So this finally happened: the New York Times Co. is threatening to close the Boston Globe if the union there doesn't agree to several harsh money-saving moves. In this case, it's not a bluff.

Once upon a time, the Globe was a guaranteed moneymaker. Now it's a guaranteed money-loser, and there's no way anybody's going to buy it from the NYT Co. Last year the Globe lost $50 million; this year they'll probably lose $85 million. Now the company wants $20 million in concessions from the union:

The possible concessions include pay cuts, the end of pension contributions by the company and the elimination of lifetime job guarantees now enjoyed by some veteran employees, said Daniel Totten, president of the Boston Newspaper Guild, the Globe's biggest union, which represents more than 700 editorial, advertising and business office employees.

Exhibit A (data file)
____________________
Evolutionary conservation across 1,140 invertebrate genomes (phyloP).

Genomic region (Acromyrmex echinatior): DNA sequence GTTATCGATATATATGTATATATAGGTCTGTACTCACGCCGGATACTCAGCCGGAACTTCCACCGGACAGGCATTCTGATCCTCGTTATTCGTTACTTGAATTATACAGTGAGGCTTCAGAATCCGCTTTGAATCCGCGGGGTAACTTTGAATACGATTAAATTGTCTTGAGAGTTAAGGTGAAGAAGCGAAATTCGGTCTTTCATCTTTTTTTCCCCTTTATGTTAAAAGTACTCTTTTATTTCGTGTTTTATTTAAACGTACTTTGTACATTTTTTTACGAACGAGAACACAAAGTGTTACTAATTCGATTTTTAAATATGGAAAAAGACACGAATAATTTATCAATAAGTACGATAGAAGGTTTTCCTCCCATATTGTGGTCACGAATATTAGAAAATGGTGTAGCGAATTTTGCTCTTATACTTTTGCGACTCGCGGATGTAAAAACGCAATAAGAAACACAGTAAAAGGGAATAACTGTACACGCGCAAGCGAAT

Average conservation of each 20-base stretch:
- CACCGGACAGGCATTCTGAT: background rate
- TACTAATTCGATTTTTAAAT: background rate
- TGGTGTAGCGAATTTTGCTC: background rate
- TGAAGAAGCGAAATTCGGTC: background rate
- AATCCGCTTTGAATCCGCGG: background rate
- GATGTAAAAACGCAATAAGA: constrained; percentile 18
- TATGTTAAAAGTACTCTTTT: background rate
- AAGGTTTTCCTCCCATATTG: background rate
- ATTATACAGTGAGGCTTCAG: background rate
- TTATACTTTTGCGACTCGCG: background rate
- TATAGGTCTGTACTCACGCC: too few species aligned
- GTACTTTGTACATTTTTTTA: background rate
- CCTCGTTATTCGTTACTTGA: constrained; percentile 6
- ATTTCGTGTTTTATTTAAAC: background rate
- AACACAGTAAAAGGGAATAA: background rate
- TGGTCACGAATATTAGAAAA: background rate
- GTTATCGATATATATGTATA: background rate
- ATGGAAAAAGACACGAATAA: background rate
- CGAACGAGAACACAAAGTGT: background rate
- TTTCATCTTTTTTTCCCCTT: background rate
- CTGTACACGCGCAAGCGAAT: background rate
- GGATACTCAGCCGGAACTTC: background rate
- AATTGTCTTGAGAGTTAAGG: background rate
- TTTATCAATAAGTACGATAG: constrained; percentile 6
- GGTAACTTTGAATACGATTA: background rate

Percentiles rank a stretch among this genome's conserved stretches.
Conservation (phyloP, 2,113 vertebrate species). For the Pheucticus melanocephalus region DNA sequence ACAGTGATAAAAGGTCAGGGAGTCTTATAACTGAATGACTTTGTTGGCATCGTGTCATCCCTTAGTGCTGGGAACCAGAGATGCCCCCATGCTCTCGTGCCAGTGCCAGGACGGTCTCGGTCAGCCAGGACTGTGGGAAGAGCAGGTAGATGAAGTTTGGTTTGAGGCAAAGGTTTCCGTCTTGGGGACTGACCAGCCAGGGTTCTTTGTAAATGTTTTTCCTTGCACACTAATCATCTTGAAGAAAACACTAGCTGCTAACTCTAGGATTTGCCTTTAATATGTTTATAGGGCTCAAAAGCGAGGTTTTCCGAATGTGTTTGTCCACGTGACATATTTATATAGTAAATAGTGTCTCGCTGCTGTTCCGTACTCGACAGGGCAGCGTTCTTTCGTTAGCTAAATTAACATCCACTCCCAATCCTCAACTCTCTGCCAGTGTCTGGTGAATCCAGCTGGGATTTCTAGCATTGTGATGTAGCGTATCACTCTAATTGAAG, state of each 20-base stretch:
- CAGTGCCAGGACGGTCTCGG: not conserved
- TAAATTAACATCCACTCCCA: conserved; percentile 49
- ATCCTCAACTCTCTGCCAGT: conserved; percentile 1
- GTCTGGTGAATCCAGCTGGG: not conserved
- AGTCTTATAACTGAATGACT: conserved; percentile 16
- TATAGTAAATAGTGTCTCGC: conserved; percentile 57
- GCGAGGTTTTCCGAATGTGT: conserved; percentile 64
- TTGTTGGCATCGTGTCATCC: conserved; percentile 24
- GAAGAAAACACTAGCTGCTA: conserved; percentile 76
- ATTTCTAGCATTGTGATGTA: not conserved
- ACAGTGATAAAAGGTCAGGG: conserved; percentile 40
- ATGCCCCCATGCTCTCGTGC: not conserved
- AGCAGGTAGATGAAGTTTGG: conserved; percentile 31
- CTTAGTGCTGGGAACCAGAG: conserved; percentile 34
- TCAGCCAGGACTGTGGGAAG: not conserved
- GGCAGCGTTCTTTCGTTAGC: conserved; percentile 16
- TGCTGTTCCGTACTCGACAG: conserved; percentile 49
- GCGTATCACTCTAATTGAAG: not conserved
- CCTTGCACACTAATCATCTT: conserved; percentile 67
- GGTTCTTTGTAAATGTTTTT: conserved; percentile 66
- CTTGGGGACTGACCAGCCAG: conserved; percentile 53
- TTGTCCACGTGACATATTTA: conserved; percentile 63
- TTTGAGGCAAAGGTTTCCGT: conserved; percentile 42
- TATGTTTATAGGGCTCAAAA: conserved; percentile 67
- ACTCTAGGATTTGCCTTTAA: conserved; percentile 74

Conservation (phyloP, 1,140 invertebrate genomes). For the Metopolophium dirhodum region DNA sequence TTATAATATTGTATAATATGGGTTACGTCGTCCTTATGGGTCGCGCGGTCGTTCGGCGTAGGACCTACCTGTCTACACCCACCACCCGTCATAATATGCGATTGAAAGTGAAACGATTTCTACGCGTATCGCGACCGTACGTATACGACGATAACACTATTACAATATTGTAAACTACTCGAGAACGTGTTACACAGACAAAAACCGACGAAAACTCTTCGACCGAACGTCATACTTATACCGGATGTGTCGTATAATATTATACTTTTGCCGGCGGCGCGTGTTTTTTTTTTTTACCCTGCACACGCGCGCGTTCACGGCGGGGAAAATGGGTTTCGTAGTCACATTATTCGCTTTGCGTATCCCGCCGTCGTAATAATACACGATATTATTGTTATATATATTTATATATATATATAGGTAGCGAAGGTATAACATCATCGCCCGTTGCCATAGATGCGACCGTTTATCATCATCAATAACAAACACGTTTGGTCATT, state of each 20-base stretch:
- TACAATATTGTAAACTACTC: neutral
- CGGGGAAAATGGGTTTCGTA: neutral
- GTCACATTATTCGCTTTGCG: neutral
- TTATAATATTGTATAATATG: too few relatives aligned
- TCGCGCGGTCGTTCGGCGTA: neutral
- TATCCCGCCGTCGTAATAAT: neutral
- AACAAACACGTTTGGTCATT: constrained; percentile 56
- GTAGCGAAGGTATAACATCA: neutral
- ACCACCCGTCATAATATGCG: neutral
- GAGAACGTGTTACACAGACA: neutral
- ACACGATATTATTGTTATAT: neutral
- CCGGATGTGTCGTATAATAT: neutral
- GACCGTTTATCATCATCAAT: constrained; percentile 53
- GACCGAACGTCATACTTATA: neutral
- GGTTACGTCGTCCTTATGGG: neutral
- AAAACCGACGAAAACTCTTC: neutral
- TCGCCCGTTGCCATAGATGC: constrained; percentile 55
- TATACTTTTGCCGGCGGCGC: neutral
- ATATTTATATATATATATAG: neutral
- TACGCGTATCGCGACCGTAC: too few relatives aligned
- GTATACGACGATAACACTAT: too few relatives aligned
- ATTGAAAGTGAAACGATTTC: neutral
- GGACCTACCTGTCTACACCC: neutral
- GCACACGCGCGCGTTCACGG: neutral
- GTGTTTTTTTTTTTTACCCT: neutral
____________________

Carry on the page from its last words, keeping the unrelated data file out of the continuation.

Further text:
Fun NYT Co. management wizardry fact: "The company paid $1.1 billion for The Globe in 1993, the highest price ever paid for a single American newspaper." Shucks. The paper's already been gutted, but what are you gonna do? The union will likely have to give in to the concessions—even if they cut $20 mil, they'll still lose another $65 mil this year. The Boston Globe has an even bleaker outlook than the New York Times itself. Forget a "lifetime job guarantee"; start thinking about the Peace Corps. [Globe, NYT]